Boxing is a very popular sport, with millions of fans and countless high profile competitions all celebrating the fighting.
There are a lot of special techniques to it, which are all embraced by the best boxers, and put to effective use against their opponents.
There are many different types of punch that a boxer can deploy, all with varying levels of damage, and a jab is one of those. But how do you throw a jab?
Well, we’ve got the answers for you. In our guide below, you’ll find out all about the art of jabs, with a detailed breakdown of how to pull off this incredibly useful punch. Read on!
What Is A Jab?
First off, let’s answer a key question. A jab is a type of punch used in boxing that is mainly done in order to keep the opponent away from you.
Jabs are very popular in the sport, though you may be surprised to find that it’s actually one of the weaker ones.
That’s because it’s more of a tactical punch, used to keep your distance and wear opponents down gradually – opening them up for one of the big punches instead to finish him off.
The jab is quick and works on a long-range basis, allowing you to deploy it from relative safety.
How To Throw A Jab
This guide is going to be written for a left jab. If you want to use a right jab, then simply follow the steps but reverse their directions. You jab with the hand of whichever foot is planted forward.
Before we get started, there’s a few things to keep in mind:
- Shift your weight, don’t launch it – it will throw you off balance
- Keep your elbows inward when you punch, otherwise you’re open to attack
First, place your left foot in front of the right one. The feet should be pointing towards where your opponent is, but angled a little inward.
Then assume your stance: hands up in front of your dipped chin, elbows tucked, hips aligned with feet. Don’t be rigid! Be relaxed but precise.
Next, lean forwards, keeping the left foot in front. Your elbows should remain tucked. The right hand should lift a little higher than the left, because it’s going to be protecting your chin area and defending. The left will be the one you jab with.
Then it’s time to jab! Shift off your right foot, keeping it on the ground, while putting weight onto your left at the same time. Shifting your weight gives you power.
As you’re doing that, throw your left arm forward quickly, delivering a jab. Your body should shift slightly, and your left heel will lift a bit, but still keep still and on the ground.
Your first will rotate as you jab. It faces upward at your chin, but turns 90 degrees when it shoots forward, putting the flat of all your knuckles forward to strike the opponent. Tighten your fist on impact, too.
Remember, keep the right fist at your chin, still facing upward. It needs to protect the chin and face from any strikes that get around the jab.
Quickness is the name of the game! As soon as the left fist has fully extended, immediately pull it back to your chin. Relax the fist as you do this.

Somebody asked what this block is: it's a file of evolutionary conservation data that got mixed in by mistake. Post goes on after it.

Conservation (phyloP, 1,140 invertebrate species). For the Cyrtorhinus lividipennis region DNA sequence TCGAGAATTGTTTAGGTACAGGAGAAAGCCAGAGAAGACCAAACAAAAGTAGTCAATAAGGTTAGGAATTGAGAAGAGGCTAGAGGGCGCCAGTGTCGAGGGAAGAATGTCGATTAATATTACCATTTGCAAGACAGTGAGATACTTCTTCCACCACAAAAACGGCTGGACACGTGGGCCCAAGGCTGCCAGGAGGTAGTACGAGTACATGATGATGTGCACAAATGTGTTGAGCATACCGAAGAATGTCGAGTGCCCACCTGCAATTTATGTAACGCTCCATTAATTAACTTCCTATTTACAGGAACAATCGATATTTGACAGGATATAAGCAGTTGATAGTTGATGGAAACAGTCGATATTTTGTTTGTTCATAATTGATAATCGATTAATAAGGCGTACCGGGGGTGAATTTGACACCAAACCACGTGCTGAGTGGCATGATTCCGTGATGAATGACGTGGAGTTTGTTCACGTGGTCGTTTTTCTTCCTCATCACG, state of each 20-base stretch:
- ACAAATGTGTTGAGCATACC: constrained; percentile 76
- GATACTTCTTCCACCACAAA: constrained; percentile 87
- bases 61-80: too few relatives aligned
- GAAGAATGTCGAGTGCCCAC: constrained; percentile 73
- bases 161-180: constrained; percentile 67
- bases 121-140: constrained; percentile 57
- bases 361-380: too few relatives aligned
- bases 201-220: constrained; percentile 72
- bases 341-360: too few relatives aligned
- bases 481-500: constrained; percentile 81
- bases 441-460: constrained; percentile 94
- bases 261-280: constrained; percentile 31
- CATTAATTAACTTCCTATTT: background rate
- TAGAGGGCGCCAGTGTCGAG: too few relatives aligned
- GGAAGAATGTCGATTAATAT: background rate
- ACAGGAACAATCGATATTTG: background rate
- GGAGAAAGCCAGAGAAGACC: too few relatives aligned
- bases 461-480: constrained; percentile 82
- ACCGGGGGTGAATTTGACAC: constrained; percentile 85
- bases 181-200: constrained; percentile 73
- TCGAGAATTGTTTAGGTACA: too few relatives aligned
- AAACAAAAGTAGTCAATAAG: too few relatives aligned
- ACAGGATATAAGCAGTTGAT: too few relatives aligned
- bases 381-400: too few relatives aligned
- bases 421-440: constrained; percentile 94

On top of that, you can withdraw your body, stepping back to get further from any strikes the opponent may follow with – just don’t step back while delivering the jab, it’ll unbalance you and be very ineffective.
Speaking of the opponent’s strikes following – they may come immediately. That’s why you need to have retreated and have your guard up against your chin again.
If you can block them, you can move into jab again, eventually wearing them down enough that you can deliver a hook or uppercut.
Varying Your Jab
Once you’ve got a hang of the jab, you can begin to deliver various different forms of it in order to better your opponent even more effectively.
You don’t just have to throw your jab at the opponent’s face, you can target much more of his body. This means jabbing at different levels of height.
Besides going for the face, you can throw a medium jab to the body, or even a low jab to the opponent’s core. The jab movement is all the same, you’re just ducking to deliver some of them instead.
This is exactly what it sounds like, two very quick jabs in a row. This is a good idea to use because it surprises the opponent. Typically, you would just throw a jab, and then try a bigger type of punch.
A double jab, however, would subvert expectations. To do one, simply deliver a second quick jab when you’re drawing back from the first – before then doing whatever you would have normally done after just one (like stepping back).
When an opponent is busy throwing a punch at you, it can be a great time to strike them yourself, because they’re left open and defenseless.
As you block it with your right hand at the chin, jab forward with your left, attacking their vacant position and then withdrawing back as usual.
This is a kind of jab that is used to make your opponent put up their defenses, which will give you time to get a more effective, bigger punch in. As the name suggests, it’s just a tap to the opponent, rather than a full force jab.
And there you have it! The jab is an essential punch for a boxer, because it uses little energy, but helps to wear down your opponent.
If you enjoyed this post, you might enjoy our article on ‘How Do Fighters Cut Weight?‘.